“What is a body anyway but a shifting ever-changing dynamic confluence of disparate parts”.
When I left San Francisco, I thought maybe I would never find another community that I didn’t necessarily create myself, for myself and my kin, and I resigned to that. But then I found myself existing in new contexts – within New York nightlife, collectively through Chez Deep and singularly as myself; within the world of Bathsalts, dually alongside Colin [Self] and singularly as myself; and I suddenly realize how many overlapping contexts and agreements a body can host. What is a body anyway but a shifting ever-changing dynamic confluence of disparate parts, mostly water, mostly bacteria and fungus and virus, mostly empty space? But also a body is always, already in conversation with a community, a super or meta-organism.
Dea Nova embodied that ideal for me. She came to me in a dream. Put these people into conversation. That’s it. Not just Chez Deep. Not just one scene but several. Just to see. Who are we? What are we? What can we be? It remains to be seen. As the landscapes of drag, and performance, and art, and technology, and our collective psyche, and economies of truth shift and change, I think we will see the rise and spread of culture, community and connection in ways both baffling and powerful affirming, inspiring and depressing.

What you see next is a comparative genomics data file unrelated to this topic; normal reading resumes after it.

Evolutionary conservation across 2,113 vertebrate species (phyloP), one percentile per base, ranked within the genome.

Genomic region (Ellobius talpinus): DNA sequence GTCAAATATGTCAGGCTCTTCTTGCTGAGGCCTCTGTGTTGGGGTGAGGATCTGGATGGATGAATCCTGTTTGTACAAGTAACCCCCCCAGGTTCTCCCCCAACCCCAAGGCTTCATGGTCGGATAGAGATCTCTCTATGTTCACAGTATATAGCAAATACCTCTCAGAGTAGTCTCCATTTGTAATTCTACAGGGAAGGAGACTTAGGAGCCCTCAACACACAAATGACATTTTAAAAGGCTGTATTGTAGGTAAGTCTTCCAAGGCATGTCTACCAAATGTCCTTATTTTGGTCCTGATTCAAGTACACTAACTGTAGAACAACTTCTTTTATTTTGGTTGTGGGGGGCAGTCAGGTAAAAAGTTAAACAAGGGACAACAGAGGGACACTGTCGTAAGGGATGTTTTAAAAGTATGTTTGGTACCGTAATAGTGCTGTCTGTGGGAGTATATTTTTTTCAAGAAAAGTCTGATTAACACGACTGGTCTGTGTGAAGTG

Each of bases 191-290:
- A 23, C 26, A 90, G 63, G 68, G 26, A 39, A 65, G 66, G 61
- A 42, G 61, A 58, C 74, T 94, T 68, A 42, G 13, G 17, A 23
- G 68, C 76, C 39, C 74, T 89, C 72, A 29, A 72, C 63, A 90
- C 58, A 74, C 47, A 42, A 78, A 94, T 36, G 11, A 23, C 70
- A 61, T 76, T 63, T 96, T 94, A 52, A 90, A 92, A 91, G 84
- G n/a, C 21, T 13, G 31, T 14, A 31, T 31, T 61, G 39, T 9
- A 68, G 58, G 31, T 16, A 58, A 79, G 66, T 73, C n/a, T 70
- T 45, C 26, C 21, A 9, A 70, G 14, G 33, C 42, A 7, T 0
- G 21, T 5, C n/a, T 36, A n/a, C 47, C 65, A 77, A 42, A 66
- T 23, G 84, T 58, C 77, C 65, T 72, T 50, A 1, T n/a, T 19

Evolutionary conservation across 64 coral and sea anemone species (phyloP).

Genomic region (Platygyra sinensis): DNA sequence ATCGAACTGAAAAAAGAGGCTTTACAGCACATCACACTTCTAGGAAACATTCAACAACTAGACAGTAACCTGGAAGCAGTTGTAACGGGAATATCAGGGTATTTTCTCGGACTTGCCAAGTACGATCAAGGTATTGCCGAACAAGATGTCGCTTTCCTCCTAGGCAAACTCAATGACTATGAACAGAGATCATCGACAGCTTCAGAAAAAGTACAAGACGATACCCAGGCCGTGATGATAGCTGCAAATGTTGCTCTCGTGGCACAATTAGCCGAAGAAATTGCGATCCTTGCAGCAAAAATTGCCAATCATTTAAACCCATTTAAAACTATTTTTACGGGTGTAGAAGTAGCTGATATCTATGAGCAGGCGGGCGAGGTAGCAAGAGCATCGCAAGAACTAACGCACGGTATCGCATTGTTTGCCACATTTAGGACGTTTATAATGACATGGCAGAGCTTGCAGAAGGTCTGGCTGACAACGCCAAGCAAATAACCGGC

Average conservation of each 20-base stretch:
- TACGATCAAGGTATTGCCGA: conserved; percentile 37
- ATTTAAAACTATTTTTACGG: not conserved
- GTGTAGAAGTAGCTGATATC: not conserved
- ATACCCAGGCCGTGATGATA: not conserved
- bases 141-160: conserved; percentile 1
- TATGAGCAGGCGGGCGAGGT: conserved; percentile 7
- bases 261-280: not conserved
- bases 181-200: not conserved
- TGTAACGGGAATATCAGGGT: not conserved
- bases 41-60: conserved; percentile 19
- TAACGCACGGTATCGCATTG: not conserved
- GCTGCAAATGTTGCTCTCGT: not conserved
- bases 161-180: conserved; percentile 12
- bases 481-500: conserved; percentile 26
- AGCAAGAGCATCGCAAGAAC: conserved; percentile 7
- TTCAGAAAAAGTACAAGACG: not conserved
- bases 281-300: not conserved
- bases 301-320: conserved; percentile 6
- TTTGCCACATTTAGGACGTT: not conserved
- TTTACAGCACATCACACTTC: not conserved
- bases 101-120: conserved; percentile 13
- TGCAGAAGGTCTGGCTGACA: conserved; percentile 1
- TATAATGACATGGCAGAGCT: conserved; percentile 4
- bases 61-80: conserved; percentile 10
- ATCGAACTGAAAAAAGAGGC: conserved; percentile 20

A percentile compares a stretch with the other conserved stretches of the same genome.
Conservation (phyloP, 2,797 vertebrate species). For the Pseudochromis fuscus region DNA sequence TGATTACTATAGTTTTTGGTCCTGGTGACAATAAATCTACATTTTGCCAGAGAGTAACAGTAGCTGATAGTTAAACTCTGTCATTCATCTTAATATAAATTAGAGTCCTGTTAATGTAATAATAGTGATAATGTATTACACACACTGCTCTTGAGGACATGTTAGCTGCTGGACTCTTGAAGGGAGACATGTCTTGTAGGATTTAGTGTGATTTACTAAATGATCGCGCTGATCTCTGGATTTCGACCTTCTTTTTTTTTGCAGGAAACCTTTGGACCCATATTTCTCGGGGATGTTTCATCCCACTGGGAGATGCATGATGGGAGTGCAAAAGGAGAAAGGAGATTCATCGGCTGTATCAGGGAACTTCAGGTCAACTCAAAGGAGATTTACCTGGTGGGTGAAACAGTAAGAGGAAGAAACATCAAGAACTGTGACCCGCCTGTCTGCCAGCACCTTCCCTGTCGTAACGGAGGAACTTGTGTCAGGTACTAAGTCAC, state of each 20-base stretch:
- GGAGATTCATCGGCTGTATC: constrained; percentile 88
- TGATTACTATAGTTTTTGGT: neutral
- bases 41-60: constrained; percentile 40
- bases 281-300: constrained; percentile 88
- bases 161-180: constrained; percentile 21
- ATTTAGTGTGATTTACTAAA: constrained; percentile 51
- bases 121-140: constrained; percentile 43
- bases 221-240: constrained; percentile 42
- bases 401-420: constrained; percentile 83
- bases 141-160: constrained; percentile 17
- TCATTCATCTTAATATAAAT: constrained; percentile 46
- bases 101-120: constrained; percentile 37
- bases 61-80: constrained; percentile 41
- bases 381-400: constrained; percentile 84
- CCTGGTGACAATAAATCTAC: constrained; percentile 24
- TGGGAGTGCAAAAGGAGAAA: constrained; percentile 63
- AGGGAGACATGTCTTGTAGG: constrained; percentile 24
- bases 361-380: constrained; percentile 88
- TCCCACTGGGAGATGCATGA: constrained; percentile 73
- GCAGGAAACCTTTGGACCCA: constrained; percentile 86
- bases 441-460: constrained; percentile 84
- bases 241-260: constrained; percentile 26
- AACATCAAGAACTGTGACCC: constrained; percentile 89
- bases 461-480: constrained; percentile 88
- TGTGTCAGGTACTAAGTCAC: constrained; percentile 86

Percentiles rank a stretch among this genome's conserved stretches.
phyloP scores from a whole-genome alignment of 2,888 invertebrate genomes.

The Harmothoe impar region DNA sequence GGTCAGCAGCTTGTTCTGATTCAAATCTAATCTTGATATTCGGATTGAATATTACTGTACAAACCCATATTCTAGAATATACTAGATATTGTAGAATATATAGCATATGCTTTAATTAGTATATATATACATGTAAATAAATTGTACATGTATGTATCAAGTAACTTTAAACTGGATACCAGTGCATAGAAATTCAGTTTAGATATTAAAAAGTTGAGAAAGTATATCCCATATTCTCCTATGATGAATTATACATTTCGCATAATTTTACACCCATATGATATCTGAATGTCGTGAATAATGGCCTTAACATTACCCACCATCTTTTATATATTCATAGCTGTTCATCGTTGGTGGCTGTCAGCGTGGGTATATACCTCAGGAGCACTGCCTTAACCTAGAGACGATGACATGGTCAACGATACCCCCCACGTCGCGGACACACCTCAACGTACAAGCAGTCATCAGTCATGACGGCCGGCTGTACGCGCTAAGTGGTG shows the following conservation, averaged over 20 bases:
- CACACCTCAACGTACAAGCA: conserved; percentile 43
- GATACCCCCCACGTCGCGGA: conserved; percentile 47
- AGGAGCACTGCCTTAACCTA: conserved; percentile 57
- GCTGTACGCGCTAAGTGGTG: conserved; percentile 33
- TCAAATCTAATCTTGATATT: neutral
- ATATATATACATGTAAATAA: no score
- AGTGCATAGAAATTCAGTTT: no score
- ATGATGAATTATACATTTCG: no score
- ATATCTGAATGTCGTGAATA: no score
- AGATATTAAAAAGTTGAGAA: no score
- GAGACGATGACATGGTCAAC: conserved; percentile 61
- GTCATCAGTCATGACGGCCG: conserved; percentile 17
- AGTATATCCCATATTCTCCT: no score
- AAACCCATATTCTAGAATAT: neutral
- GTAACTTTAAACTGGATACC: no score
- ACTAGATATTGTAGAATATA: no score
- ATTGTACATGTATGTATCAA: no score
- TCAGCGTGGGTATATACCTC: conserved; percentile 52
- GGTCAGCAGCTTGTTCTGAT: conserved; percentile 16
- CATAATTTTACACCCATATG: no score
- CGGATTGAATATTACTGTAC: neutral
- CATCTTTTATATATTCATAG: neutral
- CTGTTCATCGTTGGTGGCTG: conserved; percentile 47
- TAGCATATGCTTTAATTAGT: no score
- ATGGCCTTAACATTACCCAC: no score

“I think we will see the rise and spread of culture, community and connection in ways both baffling and powerful affirming…”